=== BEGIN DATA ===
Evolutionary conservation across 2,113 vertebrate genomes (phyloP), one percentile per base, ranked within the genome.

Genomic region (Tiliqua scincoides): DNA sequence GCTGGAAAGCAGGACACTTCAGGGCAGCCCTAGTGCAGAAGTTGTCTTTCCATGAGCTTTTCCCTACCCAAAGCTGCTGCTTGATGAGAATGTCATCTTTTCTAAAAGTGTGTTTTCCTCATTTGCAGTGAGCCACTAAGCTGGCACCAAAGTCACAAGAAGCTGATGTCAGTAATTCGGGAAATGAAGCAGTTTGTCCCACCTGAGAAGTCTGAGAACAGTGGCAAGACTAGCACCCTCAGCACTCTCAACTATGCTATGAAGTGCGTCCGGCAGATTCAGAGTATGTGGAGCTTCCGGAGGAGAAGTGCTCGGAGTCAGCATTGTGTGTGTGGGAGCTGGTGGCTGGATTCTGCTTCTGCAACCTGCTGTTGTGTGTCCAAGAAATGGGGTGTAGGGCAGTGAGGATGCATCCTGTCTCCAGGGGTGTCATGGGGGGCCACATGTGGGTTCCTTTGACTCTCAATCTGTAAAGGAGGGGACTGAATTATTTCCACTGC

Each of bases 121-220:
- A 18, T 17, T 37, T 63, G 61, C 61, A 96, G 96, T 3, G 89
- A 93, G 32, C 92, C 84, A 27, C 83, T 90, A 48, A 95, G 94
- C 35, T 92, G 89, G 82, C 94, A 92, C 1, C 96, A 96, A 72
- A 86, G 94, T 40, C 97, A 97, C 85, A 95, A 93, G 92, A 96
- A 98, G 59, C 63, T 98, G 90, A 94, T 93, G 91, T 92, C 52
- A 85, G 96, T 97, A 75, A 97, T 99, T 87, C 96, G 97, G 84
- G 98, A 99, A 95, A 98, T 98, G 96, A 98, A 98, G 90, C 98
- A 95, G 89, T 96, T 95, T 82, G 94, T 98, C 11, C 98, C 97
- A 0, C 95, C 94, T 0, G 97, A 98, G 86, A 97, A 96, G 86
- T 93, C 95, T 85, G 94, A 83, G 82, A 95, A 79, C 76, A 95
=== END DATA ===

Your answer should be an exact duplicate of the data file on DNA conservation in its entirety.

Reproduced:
Evolutionary conservation across 2,113 vertebrate genomes (phyloP), one percentile per base, ranked within the genome.

Genomic region (Tiliqua scincoides): DNA sequence GCTGGAAAGCAGGACACTTCAGGGCAGCCCTAGTGCAGAAGTTGTCTTTCCATGAGCTTTTCCCTACCCAAAGCTGCTGCTTGATGAGAATGTCATCTTTTCTAAAAGTGTGTTTTCCTCATTTGCAGTGAGCCACTAAGCTGGCACCAAAGTCACAAGAAGCTGATGTCAGTAATTCGGGAAATGAAGCAGTTTGTCCCACCTGAGAAGTCTGAGAACAGTGGCAAGACTAGCACCCTCAGCACTCTCAACTATGCTATGAAGTGCGTCCGGCAGATTCAGAGTATGTGGAGCTTCCGGAGGAGAAGTGCTCGGAGTCAGCATTGTGTGTGTGGGAGCTGGTGGCTGGATTCTGCTTCTGCAACCTGCTGTTGTGTGTCCAAGAAATGGGGTGTAGGGCAGTGAGGATGCATCCTGTCTCCAGGGGTGTCATGGGGGGCCACATGTGGGTTCCTTTGACTCTCAATCTGTAAAGGAGGGGACTGAATTATTTCCACTGC

Each of bases 121-220:
- A 18, T 17, T 37, T 63, G 61, C 61, A 96, G 96, T 3, G 89
- A 93, G 32, C 92, C 84, A 27, C 83, T 90, A 48, A 95, G 94
- C 35, T 92, G 89, G 82, C 94, A 92, C 1, C 96, A 96, A 72
- A 86, G 94, T 40, C 97, A 97, C 85, A 95, A 93, G 92, A 96
- A 98, G 59, C 63, T 98, G 90, A 94, T 93, G 91, T 92, C 52
- A 85, G 96, T 97, A 75, A 97, T 99, T 87, C 96, G 97, G 84
- G 98, A 99, A 95, A 98, T 98, G 96, A 98, A 98, G 90, C 98
- A 95, G 89, T 96, T 95, T 82, G 94, T 98, C 11, C 98, C 97
- A 0, C 95, C 94, T 0, G 97, A 98, G 86, A 97, A 96, G 86
- T 93, C 95, T 85, G 94, A 83, G 82, A 95, A 79, C 76, A 95